Gentoo Archives: gentoo-dev

From: James Yonan <jim@×××××.net>
To: Michael Kohl <citizen428@××××××.org>
Cc: gentoo-dev@g.o
Subject: [gentoo-dev] The problem of stable/current. Was: Re: [gentoo-dev] the vision for Gentoo
Date: Sat, 28 Jun 2003 21:32:40
In Reply to: Re: [gentoo-dev] the vision for Gentoo by Michael Kohl
1 > > 3) How do we best implement this vision?
2 >
3 > I like the recent developments in this regard, namely the proposal for
4 > the new managment structure and GLEPs (which as a formal way of
5 > proposing new features for the distribution can do great things for
6 > user-dev interaction). *But* another thing I'd like to see (which may
7 > contradict some of my aforementioned thoughts), is Gentoo being a little
8 > less of a moving target: clear definitions of goals for a certain
9 > release, an easy to access roadmap (both should be taken care of by the
10 > new managment structure), clear responsibility for package
11 > maintainership (taken care of by herds I guess) and things like this.
12 >
13 > About how to achieve this I'm not quite sure, although the BSD way of
14 > -stable/-current seems to be a viable solution to some of my issues, it
15 > somehow doesn't feel "gentooish" to me.
17 Just to throw out an idea on creating a generalization to stable/current (I'm
18 new to Gentoo, so I'm not sure how much of this has already been done, or to
19 what extent these ideas have already been made concrete in the portage concept).
21 Why not create a notion of a distribution "checkpoint"?
23 A checkpoint is a file that contains all information necessary to build a
24 particular gentoo distribution as it existed at some point in time, similar to
25 the idea of a cvs tag, or saving the game before you do something that's
26 likely to get you killed :) Taking the idea further, a checkpoint file could
27 be created as a snapshot of a distribution as it exists on a given machine, or
28 it could be edited by a distribution maintainer to favor a more conservative
29 or more experimental build, or you could extract a checkpoint that represents
30 the gentoo portage tree cvs at a particular date and time. When you emerge
31 gentoo on a particular machine, you could specify an optional checkpoint file,
32 or select from a list of checkpoint files which have known properties such as
33 Stable, Experimental, etc. Additionally, anyone could publish their own
34 checkpoint file, and others could use it to build similar distributions for
35 themselves. For example, someone with 400 days of uptime on a heavily used
36 server would have a checkpoint file which would be potentially valuable for
37 others seeking a very solid distribution.
39 As far as the format of the checkpoint file is concerned, it would basically
40 be a patch against a known, benchmark snapshot of the gentoo portage tree
41 (expressed as a cvs tag), and would be presented in a way that would bring the
42 power of diff, patch, and cvs (+ some of the distributed repository concepts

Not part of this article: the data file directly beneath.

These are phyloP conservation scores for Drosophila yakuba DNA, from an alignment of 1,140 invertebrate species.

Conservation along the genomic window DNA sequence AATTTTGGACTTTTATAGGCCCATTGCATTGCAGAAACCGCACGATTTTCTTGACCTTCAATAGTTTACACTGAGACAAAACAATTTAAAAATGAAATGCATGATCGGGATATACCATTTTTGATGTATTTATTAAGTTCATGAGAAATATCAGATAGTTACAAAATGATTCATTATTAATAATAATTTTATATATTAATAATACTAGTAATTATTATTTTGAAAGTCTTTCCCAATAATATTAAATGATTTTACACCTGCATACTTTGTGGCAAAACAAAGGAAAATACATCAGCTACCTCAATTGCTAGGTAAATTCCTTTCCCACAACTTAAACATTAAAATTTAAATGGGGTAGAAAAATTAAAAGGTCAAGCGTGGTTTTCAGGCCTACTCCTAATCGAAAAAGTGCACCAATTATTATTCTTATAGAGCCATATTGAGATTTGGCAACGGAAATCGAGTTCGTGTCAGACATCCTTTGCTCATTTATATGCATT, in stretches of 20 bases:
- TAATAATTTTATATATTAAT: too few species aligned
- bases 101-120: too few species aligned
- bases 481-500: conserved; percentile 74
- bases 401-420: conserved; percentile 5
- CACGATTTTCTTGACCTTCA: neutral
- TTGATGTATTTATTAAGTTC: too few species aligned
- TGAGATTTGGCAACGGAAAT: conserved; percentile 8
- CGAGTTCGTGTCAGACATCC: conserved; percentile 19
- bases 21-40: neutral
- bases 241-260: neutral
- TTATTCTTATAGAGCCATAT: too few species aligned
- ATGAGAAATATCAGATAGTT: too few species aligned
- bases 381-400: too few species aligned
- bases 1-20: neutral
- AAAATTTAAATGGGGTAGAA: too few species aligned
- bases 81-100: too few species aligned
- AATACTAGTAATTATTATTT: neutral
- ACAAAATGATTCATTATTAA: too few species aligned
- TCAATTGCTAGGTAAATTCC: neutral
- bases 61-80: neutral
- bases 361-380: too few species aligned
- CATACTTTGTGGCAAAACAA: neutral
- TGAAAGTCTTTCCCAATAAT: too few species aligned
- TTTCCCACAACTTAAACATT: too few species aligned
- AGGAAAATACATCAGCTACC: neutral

43 that are coming out of bitkeeper) to bear on the problem of evolving,
44 mutating, and merging distributions.
46 There are other potential benefits to the checkpoint concept. Security
47 updates could be released as patches to a distribution checkpoint, allowing
48 stable users to get the minimal upgrade needed to implement the security fix,
49 rather than forcing a total upgrade.
51 This could help do away with an either-or stable or experimental designation,
52 as there would be a set of published stable checkpoints, each with their own
53 empirical history to back up their claims to stability.
55 In a lot of respects, the current cvs organization of gentoo makes this a very
56 straightforward concept, as a checkpoint simply becomes a patch against a
57 particular known snapshot of the gentoo portage tree. So in the same way that
58 people start with vanilla kernels and then add patches, so too could you start
59 with a known gentoo benchmark release and then patch the distribution with a
60 "distribution patch" to make something games-centric, embedded centric,
61 stability-centric, etc.
63 I tend to think of gentoo as being a kind of source code for defining
64 distributions, and I think this concept fits in very nicely with Gentoo's
65 meta-distribution character. In fact, I suspect that diffing, patching, and
66 merging portage trees is something that is already commonly done with a
67 distribution such as gentoo. My proposal would then be to make it more
68 accessible, and better integrated. The goal would be to create the
69 documentation and infrastructure so that someone could type "emerge search
70 distributions" and get a list of different possible gentoo distributions. The
71 implementation of this would require an expansion of the .ebuild file concept,
72 so that a distribution checkpoint could be represented as an ebuild. In that
73 sense ebuilds would become nested, i.e. a whole portage tree could be
74 minimally encapsulated within one .ebuild file, where the portage tree would
75 be represented as some known benchmark tree + a patch delta.
77 Just some ideas...
79 James
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